REQ: Help on Surge Protection

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Oct 8, 2003, 6:21:55 AM10/8/03
I have suffered lightning damage twice in two years. The second was
two months ago, and I lost stuff both times.

I am seeking some advice and clarifications on surge protectors.

I think I should install an external whole-house protector outside. I
think I should get one that protects AC, coax, and phone. It seems in
this manufactured home, that I have an outside panel box with a 200A
main, and a few breakers feeding my garage (110v and 220v). that box
also feeds the inside breaker box controlling the house interior (110v
and 220v). I have one free 220v space in the outside SIEMENS box, but
only one free 110v space in the inside CUTLER-HAMMER box. My outside
box is situated very close to the electric meter and very close to the
incoming cable coax and phone lines.

Here in Delaware, the electric utility (Connectiv) stopped installing
meter-based protectors several years ago. That leaves me with going
for breaker panel mounted protection and surge strips at the various
points-of-use inside the house. The latter, I have already bought and
installed. There aren't that many of the former - I have found the
following, all of which are connected to a breaker in the panel box.:

Cutler-Hammer CHSP 3-Way (requires separately purchased enclosure to
shield against weather).

Intermatic PanelGuard IG1300-2T-1C (which is weather-proof).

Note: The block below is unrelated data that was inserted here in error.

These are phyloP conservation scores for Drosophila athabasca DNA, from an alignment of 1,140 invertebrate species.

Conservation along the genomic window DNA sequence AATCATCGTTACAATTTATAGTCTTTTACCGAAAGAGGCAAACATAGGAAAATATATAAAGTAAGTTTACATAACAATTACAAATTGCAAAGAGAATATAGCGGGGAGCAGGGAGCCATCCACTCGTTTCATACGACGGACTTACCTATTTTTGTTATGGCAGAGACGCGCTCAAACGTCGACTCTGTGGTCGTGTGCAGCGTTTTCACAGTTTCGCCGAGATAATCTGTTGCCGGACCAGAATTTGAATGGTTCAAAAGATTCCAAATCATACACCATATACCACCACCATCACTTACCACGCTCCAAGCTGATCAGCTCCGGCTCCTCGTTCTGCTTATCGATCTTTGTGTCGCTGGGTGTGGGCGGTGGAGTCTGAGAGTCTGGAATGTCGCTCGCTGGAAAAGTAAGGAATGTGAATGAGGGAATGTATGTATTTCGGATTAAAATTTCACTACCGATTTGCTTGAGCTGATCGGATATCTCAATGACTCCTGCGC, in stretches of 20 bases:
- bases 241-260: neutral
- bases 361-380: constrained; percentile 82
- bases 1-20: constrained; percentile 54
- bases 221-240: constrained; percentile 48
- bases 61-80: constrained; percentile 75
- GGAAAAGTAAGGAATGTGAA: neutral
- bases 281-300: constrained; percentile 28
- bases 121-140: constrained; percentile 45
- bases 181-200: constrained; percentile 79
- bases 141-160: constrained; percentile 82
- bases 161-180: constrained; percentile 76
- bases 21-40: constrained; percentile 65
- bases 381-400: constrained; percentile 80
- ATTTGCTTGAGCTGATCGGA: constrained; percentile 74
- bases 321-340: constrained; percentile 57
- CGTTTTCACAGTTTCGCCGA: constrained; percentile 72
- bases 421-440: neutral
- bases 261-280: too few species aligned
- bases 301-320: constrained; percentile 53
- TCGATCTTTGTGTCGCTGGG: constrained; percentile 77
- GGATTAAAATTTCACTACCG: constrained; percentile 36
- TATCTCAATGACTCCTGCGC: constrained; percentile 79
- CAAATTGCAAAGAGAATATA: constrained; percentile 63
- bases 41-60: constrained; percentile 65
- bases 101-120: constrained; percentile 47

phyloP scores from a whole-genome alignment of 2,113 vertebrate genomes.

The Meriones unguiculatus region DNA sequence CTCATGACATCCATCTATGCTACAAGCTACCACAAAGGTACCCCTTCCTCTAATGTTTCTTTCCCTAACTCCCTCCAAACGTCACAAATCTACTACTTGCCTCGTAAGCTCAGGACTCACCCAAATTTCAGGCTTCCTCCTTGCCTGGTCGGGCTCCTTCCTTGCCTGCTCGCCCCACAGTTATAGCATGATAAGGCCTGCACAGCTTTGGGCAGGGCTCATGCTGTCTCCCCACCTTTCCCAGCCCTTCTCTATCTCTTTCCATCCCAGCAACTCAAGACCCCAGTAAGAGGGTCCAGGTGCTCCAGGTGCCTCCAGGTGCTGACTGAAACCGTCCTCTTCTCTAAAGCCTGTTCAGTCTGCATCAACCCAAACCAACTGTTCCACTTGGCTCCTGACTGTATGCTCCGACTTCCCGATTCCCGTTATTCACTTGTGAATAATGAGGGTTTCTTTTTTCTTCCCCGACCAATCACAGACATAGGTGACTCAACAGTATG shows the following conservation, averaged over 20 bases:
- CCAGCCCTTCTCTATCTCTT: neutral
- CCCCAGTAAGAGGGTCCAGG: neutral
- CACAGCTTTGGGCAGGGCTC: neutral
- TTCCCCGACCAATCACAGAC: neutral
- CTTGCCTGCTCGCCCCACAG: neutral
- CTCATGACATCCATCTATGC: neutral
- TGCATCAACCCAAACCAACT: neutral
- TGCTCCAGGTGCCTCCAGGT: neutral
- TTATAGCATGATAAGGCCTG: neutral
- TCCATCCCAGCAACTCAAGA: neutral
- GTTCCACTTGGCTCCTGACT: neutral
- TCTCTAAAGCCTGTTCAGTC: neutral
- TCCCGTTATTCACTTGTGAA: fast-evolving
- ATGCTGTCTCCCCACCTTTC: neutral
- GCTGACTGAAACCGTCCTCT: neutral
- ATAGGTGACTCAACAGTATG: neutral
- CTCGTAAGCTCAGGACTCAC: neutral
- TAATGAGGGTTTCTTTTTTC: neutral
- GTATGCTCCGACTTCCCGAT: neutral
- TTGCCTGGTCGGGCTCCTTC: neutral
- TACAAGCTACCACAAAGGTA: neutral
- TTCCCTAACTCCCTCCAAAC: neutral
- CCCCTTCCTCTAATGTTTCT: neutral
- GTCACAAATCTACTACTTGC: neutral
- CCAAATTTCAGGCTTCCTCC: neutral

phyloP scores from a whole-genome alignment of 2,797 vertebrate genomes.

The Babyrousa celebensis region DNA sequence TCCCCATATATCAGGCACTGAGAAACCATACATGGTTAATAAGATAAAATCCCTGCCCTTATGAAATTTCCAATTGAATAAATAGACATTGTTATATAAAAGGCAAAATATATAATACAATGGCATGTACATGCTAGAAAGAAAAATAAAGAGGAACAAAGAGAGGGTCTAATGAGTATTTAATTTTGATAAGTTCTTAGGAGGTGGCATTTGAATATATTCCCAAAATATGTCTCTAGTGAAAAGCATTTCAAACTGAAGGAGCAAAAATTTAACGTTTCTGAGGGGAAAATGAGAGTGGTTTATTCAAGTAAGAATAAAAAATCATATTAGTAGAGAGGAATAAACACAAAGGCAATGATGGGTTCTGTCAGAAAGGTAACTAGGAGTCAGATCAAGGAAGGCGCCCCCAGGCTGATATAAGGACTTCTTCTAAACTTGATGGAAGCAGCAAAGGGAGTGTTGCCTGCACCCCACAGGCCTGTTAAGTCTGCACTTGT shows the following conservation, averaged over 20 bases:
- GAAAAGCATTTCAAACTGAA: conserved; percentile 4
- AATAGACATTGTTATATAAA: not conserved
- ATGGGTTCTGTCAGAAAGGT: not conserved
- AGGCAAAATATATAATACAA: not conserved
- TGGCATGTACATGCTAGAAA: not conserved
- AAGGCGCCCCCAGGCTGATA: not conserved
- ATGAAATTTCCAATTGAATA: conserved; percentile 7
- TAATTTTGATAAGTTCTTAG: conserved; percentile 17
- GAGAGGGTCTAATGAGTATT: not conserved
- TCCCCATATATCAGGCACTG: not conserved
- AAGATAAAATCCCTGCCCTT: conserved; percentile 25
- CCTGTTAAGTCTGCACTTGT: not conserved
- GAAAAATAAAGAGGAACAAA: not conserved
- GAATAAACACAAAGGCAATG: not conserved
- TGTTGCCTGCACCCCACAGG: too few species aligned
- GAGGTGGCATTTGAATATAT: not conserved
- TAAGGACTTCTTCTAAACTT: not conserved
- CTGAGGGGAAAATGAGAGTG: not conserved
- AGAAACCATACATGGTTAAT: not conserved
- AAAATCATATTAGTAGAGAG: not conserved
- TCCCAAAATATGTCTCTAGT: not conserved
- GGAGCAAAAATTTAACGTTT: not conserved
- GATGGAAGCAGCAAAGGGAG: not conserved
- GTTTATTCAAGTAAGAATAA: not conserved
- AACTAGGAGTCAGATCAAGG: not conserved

Tesco TES 240R, but it does only AC - requiring separate protectors
for coax and phone.

I favor the Intermatic.

What is the best way to install the Intermatic? I have been told:

1) the breaker should be first, at the top of the bus.

2) the breaker can be anywhere on the bus.

3) there should be two protector breakers, at the top of each of the
two buses.

4) the breaker can be shared - that is, the protector can be
piggy-backed to an existing breaker.

5) the breaker should not be shared because the normal electric draw
of such a breaker would attract some of the surge into the house,
which of course I don't want.

6) the wires connecting the protector to the breaker should be short
and straight, otherwise a lightning surge would be delayed getting to
the protector. If this is true, then why not tie knots in all the
other breaker wires to delay surges there?

I am looking for advice here. Any comments could be helpful. Anyone
care to chip in?



Oct 8, 2003, 10:01:21 AM10/8/03

<> wrote in message

With the unconditional, no questions asked, hassle-free warranties
(including lightning strikes) available from many retail stores these days,